Speaker: Dr. Alfonso Ortega, Dean of the School of Engineering, University of Santa Clara
Meeting Date: Wednesday, May 9, 2018
Time: 11:30 AM Registration (and sandwiches/drinks); 12:00 PM Presentation
Presentation-only: 12:00 noon (come at 11:45)
Cost: $5 IEEE members. students, unemployed, $10 non-members
Location: Texas Instruments Building E Conference Center, 2900 Semiconductor Dr. (off Kifer Rd), Santa Clara
Summary: The fabric that connects billions of people (through mobile and wearable devices), things (Internet of Things) and services (Internet of Services) is composed of (1) the digital engines or factories that store and process data (Data Centers, the “cloud”) and (2) the wired and wireless network that transmits that data (the Internet). It is easy to overlook the silent third partner in this alliance of technologies which is (3) the energy infrastructure required to power both the digital engines and the network.
In this talk I will discuss the thermodynamics of data centers starting with the environmentally horrifying observation that almost all of the electrical power consumed by the “electronic engines” or servers in data centers is dissipated as heat. In efforts to save energy in the cooling of data centers, the hyperscale industry has adopted the use of outside air for cooling, coupled with evaporative air conditioning using water. In this context, swapping the consumption of one resource (electrical power required for mechanical cooling) with another (water for evaporative cooling) leads to confusion because they cannot necessarily be compared using energy units or metrics. Without offering solutions, in this talk I will focus on possible ways to think about the issue using well known but non-traditional approaches that involve second law and sustainable engineering thinking.
The evolving notion that we are in the midst of a “Fourth Industrial Revolution” was described by Klaus Schwab, Founder and Executive Director of the World Economic Forum, in the following way: “The possibilities of billions of people connected by mobile devices, with unprecedented processing power, storage capacity, and access to knowledge, are unlimited. And these possibilities will be multiplied by emerging technology breakthroughs in fields such as artificial intelligence, robotics, the Internet of Things, autonomous vehicles, 3-D printing, nanotechnology, biotechnology, materials science, energy storage, and quantum computing.” We need to understand how to make this happen.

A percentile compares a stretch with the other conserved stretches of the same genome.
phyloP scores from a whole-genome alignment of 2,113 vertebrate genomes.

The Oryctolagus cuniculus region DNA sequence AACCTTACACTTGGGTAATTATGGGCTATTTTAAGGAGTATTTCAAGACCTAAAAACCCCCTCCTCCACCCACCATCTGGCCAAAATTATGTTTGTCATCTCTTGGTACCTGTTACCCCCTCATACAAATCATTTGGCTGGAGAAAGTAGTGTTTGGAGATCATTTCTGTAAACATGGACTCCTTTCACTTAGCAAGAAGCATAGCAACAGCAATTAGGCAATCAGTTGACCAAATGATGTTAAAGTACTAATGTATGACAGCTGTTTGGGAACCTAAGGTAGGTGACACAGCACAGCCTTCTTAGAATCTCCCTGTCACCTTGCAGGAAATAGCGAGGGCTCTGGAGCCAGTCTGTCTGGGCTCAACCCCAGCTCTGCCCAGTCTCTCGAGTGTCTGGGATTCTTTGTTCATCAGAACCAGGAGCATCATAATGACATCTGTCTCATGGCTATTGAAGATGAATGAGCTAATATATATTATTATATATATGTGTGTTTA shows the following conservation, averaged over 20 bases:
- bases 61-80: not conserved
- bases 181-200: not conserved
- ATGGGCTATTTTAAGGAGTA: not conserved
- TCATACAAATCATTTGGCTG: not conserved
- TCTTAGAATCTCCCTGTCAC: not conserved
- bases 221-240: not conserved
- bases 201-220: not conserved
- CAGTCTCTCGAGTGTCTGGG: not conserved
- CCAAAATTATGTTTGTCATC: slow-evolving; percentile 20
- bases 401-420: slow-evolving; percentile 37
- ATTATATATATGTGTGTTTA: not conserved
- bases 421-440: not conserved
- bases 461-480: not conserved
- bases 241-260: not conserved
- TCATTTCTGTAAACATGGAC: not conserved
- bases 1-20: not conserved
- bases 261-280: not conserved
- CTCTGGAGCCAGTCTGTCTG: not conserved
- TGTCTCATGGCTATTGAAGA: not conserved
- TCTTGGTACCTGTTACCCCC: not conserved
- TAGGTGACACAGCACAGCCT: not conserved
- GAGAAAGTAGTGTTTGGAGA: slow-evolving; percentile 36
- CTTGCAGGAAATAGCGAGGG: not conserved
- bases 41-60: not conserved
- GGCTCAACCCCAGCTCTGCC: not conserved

Bio: Dr. Alfonso Ortega received his B.S. from The University of Texas-El Paso, and his M.S. and Ph.D. from Stanford University, all in Mechanical Engineering. Dr. Ortega was on the faculty of the Department of Aerospace and Mechanical Engineering at The University of Arizona in Tucson for 18 years, where he directed the Experimental and Computational Heat Transfer Laboratory. From 2004 to 2006, Dr. Ortega was the Program Director for Thermal Transport and Thermal Processing in the Chemical and Transport Systems Division of The National Science Foundation in Arlington, Virginia, where he managed the NSF’s primary program funding heat transfer and thermal technology research in U.S. universities. Dr. Ortega is an internationally recognized researcher in the areas of thermal management of data centers and electronic systems, convective and conjugate heat transfer in complex flows, experimental measurements in the thermal sciences, and thermal management in energy systems.
He is the author of over 300 journal and symposia papers, book chapters, and monographs. Dr. Ortega is a Fellow of the ASME. He is the recipient of the National Science Foundation Presidential Young Investigator Award, the ASME Electronic Packaging Division Thermal Management Award, the SEMITHERM Significant Contributor Award, and the Harvey Rosten Award for Excellence. He has been a an Associate Editor of the ASME Journal of Heat Transfer, Associate Editor of the ASME Journal of Electronic Packaging and Guest Associate Editor of the IEEE Transactions on Components, Packaging, and Manufacturing Technology. He has chaired the ASME K16 Committee on Heat Transfer in Electronic Equipment, the ASME Electronic and Photonic Packaging Division, the IEEE ITHERM Symposium, the IEEE SEMITHERM Symposium, and the ASME InterPACK Conference.